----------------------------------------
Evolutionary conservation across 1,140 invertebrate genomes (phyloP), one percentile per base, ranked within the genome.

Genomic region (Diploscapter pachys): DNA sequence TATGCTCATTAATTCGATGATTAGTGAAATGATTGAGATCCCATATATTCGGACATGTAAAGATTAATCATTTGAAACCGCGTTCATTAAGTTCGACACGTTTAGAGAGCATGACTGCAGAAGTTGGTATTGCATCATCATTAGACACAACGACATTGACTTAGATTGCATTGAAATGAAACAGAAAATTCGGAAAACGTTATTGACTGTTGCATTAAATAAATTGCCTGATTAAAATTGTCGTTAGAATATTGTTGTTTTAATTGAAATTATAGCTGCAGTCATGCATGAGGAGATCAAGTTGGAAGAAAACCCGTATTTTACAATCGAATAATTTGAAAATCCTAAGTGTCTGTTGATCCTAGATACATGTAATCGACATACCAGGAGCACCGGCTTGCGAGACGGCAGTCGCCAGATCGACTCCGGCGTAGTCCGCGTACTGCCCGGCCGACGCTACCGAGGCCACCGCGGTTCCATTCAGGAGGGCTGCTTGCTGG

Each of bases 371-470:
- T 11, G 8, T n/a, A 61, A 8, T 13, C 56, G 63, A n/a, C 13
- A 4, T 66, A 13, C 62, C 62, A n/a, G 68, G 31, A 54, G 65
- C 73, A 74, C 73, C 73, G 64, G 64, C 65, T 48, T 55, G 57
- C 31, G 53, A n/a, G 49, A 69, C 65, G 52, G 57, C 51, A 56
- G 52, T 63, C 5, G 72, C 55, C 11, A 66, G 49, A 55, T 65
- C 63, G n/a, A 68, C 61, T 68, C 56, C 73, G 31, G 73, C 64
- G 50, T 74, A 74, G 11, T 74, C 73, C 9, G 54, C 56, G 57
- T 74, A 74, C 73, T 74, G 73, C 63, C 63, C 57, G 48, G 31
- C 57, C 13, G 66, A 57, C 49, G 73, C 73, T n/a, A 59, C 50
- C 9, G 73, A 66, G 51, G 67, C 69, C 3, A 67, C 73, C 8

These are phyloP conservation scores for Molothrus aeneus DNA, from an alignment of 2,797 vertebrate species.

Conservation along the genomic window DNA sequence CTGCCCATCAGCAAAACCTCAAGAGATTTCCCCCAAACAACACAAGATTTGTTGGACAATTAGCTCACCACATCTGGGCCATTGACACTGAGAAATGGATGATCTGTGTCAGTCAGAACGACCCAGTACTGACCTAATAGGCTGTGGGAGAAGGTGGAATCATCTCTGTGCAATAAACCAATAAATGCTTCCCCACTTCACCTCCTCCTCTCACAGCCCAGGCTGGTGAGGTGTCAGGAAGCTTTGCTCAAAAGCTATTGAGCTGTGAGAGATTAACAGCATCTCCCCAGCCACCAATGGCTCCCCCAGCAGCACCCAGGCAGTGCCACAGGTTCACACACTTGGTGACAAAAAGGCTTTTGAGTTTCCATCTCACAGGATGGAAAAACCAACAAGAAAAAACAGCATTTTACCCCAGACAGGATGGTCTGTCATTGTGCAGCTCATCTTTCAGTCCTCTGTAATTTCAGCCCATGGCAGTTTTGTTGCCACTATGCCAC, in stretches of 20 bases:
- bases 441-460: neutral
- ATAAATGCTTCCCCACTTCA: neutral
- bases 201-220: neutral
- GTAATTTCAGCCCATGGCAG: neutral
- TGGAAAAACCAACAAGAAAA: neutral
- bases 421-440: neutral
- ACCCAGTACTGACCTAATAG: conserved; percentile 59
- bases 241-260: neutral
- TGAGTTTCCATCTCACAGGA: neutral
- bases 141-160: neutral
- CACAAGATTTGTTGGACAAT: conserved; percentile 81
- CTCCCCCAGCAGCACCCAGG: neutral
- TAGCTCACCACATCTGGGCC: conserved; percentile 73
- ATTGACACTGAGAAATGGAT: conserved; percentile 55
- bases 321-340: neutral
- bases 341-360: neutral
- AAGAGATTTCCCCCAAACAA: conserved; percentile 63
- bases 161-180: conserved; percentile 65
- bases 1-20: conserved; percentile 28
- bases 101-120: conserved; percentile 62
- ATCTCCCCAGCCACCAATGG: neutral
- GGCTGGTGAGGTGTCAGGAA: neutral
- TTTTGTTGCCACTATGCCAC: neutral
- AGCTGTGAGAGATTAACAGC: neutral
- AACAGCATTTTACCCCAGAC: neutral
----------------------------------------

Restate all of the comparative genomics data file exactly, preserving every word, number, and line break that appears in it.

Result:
Evolutionary conservation across 1,140 invertebrate genomes (phyloP), one percentile per base, ranked within the genome.

Genomic region (Diploscapter pachys): DNA sequence TATGCTCATTAATTCGATGATTAGTGAAATGATTGAGATCCCATATATTCGGACATGTAAAGATTAATCATTTGAAACCGCGTTCATTAAGTTCGACACGTTTAGAGAGCATGACTGCAGAAGTTGGTATTGCATCATCATTAGACACAACGACATTGACTTAGATTGCATTGAAATGAAACAGAAAATTCGGAAAACGTTATTGACTGTTGCATTAAATAAATTGCCTGATTAAAATTGTCGTTAGAATATTGTTGTTTTAATTGAAATTATAGCTGCAGTCATGCATGAGGAGATCAAGTTGGAAGAAAACCCGTATTTTACAATCGAATAATTTGAAAATCCTAAGTGTCTGTTGATCCTAGATACATGTAATCGACATACCAGGAGCACCGGCTTGCGAGACGGCAGTCGCCAGATCGACTCCGGCGTAGTCCGCGTACTGCCCGGCCGACGCTACCGAGGCCACCGCGGTTCCATTCAGGAGGGCTGCTTGCTGG

Each of bases 371-470:
- T 11, G 8, T n/a, A 61, A 8, T 13, C 56, G 63, A n/a, C 13
- A 4, T 66, A 13, C 62, C 62, A n/a, G 68, G 31, A 54, G 65
- C 73, A 74, C 73, C 73, G 64, G 64, C 65, T 48, T 55, G 57
- C 31, G 53, A n/a, G 49, A 69, C 65, G 52, G 57, C 51, A 56
- G 52, T 63, C 5, G 72, C 55, C 11, A 66, G 49, A 55, T 65
- C 63, G n/a, A 68, C 61, T 68, C 56, C 73, G 31, G 73, C 64
- G 50, T 74, A 74, G 11, T 74, C 73, C 9, G 54, C 56, G 57
- T 74, A 74, C 73, T 74, G 73, C 63, C 63, C 57, G 48, G 31
- C 57, C 13, G 66, A 57, C 49, G 73, C 73, T n/a, A 59, C 50
- C 9, G 73, A 66, G 51, G 67, C 69, C 3, A 67, C 73, C 8

These are phyloP conservation scores for Molothrus aeneus DNA, from an alignment of 2,797 vertebrate species.

Conservation along the genomic window DNA sequence CTGCCCATCAGCAAAACCTCAAGAGATTTCCCCCAAACAACACAAGATTTGTTGGACAATTAGCTCACCACATCTGGGCCATTGACACTGAGAAATGGATGATCTGTGTCAGTCAGAACGACCCAGTACTGACCTAATAGGCTGTGGGAGAAGGTGGAATCATCTCTGTGCAATAAACCAATAAATGCTTCCCCACTTCACCTCCTCCTCTCACAGCCCAGGCTGGTGAGGTGTCAGGAAGCTTTGCTCAAAAGCTATTGAGCTGTGAGAGATTAACAGCATCTCCCCAGCCACCAATGGCTCCCCCAGCAGCACCCAGGCAGTGCCACAGGTTCACACACTTGGTGACAAAAAGGCTTTTGAGTTTCCATCTCACAGGATGGAAAAACCAACAAGAAAAAACAGCATTTTACCCCAGACAGGATGGTCTGTCATTGTGCAGCTCATCTTTCAGTCCTCTGTAATTTCAGCCCATGGCAGTTTTGTTGCCACTATGCCAC, in stretches of 20 bases:
- bases 441-460: neutral
- ATAAATGCTTCCCCACTTCA: neutral
- bases 201-220: neutral
- GTAATTTCAGCCCATGGCAG: neutral
- TGGAAAAACCAACAAGAAAA: neutral
- bases 421-440: neutral
- ACCCAGTACTGACCTAATAG: conserved; percentile 59
- bases 241-260: neutral
- TGAGTTTCCATCTCACAGGA: neutral
- bases 141-160: neutral
- CACAAGATTTGTTGGACAAT: conserved; percentile 81
- CTCCCCCAGCAGCACCCAGG: neutral
- TAGCTCACCACATCTGGGCC: conserved; percentile 73
- ATTGACACTGAGAAATGGAT: conserved; percentile 55
- bases 321-340: neutral
- bases 341-360: neutral
- AAGAGATTTCCCCCAAACAA: conserved; percentile 63
- bases 161-180: conserved; percentile 65
- bases 1-20: conserved; percentile 28
- bases 101-120: conserved; percentile 62
- ATCTCCCCAGCCACCAATGG: neutral
- GGCTGGTGAGGTGTCAGGAA: neutral
- TTTTGTTGCCACTATGCCAC: neutral
- AGCTGTGAGAGATTAACAGC: neutral
- AACAGCATTTTACCCCAGAC: neutral